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MathGroup Archive 2001

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Two factors of (10^71-1)/9 = R71

  • To: mathgroup at smc.vnet.net
  • Subject: [mg30125] Two factors of (10^71-1)/9 = R71
  • From: seidovzf at yahoo.com (Zakir F. Seidov)
  • Date: Sun, 29 Jul 2001 21:26:17 -0400 (EDT)
  • Organization: The Math Forum
  • References: <6kajko$2bn@smc.vnet.net>
  • Sender: owner-wri-mathgroup at wolfram.com

The number William Mopppett  wrote:
           ================ 
(10^71 - 1)/9 
is R71, repunit, number with "all ones".

And it has two factors:
R71 = 
241573142393627673576957439049
*45994811347886846310221728895223034301839

See, e.g.,  
http://www.ping.be/~ping6758/repunits.htm

But suprisingly enough,
when,  before looking for "repunit"s in 37.com,
I asked my PC to work for saturday, 
its Mathematica session was:

 $Version
 4.0 for Microsoft Windows (December 5, 1999)

<< NumberTheory`FactorIntegerECM`

Timing[f = FactorIntegerECM[(2^128 + 1)/f] ]
{793.95 Second, 59649589127497217} (* good, but...*)

Timing[FactorIntegerECM[(10^71 - 1)/9 ]]
{112642. Second, \
111111111111111111111111111111111111111111111111111111111111111\
11111111} (* ??!! *)

That is Mathematica (or my PC?) considers R71 as prime!

And this is a real suprise 
and hence the question to Mathematica experts:
how it can be?

Zakir F. Seidov
seidovzf at yahoo.com

%%%%%%%%%%%%%%%%%%%%%%%%%%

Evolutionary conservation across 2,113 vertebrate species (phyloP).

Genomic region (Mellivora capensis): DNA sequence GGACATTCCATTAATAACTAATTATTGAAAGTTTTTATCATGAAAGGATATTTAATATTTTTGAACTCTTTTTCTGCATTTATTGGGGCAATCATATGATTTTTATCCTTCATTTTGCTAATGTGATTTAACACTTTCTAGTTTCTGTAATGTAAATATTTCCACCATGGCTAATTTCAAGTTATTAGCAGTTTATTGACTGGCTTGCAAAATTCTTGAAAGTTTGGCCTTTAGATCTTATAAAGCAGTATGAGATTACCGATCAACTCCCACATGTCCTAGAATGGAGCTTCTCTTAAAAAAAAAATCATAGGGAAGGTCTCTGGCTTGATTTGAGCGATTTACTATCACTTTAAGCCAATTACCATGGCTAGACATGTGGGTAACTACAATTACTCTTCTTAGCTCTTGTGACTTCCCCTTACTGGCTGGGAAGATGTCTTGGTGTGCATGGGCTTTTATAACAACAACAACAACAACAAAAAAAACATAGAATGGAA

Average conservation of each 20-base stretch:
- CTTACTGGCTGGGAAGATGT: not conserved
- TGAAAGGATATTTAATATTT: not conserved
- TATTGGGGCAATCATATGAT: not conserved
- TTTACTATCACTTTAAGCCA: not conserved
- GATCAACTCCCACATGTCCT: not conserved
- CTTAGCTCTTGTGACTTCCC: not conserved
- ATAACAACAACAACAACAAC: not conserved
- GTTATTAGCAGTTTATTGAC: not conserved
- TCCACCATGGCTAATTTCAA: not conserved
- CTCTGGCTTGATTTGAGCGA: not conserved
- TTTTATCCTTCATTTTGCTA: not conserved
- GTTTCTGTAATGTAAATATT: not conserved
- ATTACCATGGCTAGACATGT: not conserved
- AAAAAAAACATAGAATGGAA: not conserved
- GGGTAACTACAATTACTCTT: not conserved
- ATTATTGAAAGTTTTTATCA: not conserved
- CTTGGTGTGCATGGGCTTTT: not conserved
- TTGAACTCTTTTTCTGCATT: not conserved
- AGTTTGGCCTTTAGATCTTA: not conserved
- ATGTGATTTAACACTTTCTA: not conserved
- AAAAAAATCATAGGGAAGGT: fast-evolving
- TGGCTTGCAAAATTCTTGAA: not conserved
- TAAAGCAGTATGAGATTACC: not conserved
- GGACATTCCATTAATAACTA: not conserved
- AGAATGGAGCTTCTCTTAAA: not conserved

%%%%%%%%%%%%%%%%%%%%%%%%%
Subject: [mg30125]      RE: factor
Author:       Ersek_Ted%PAX1A at mr.nawcad.navy.mil
Organization: Steven M. Christensen and Associates, Inc and
MathTensor, Inc.


William Mopppett  wrote:
|
|Can anyone give me a factor of (10^71 - 1)/9 Mathematica 3.0 says it
is
|not prime email
|wmoppet at nsw.bigpond.net.au
|
|

  The attempt below is probably the most effective way to do this. My
90
Mhz Pentium worked on it for 14 hours and still didn't find a factor.

The documentation makes it clear you will may not get an answer in a
short  amount of time.  It also says it is designed to find factors up
to about 18  digits in 3 hours on a "workstation" (what ever that is).

Well it seems all the prime factors of this number have 18 to 35
digits,
and  it has two, three, or four prime factors.  The number of
potential
prime  factors to consider is roughly,
(  10^35/Log[10^35] - 10^18/Log[10^18] ) = ( 1.2 * 10^33  )     !!


In[1]:=
<<NumberTheory`FactorIntegerECM`

In[2]:=
FactorIntegerECM[(10^71 - 1)/9 ]

(*  still waiting  *)
___________________________________
Perhaps you can do better by specifying a value for one or more of the

options.

In[3]:=
Options[FactorIntegerECM]

Out[3]=
{FactorSize -> Automatic,
  CurveNumber -> Automatic,
  CurveCountLimit -> 10000}

__________________________________

Ted Ersek



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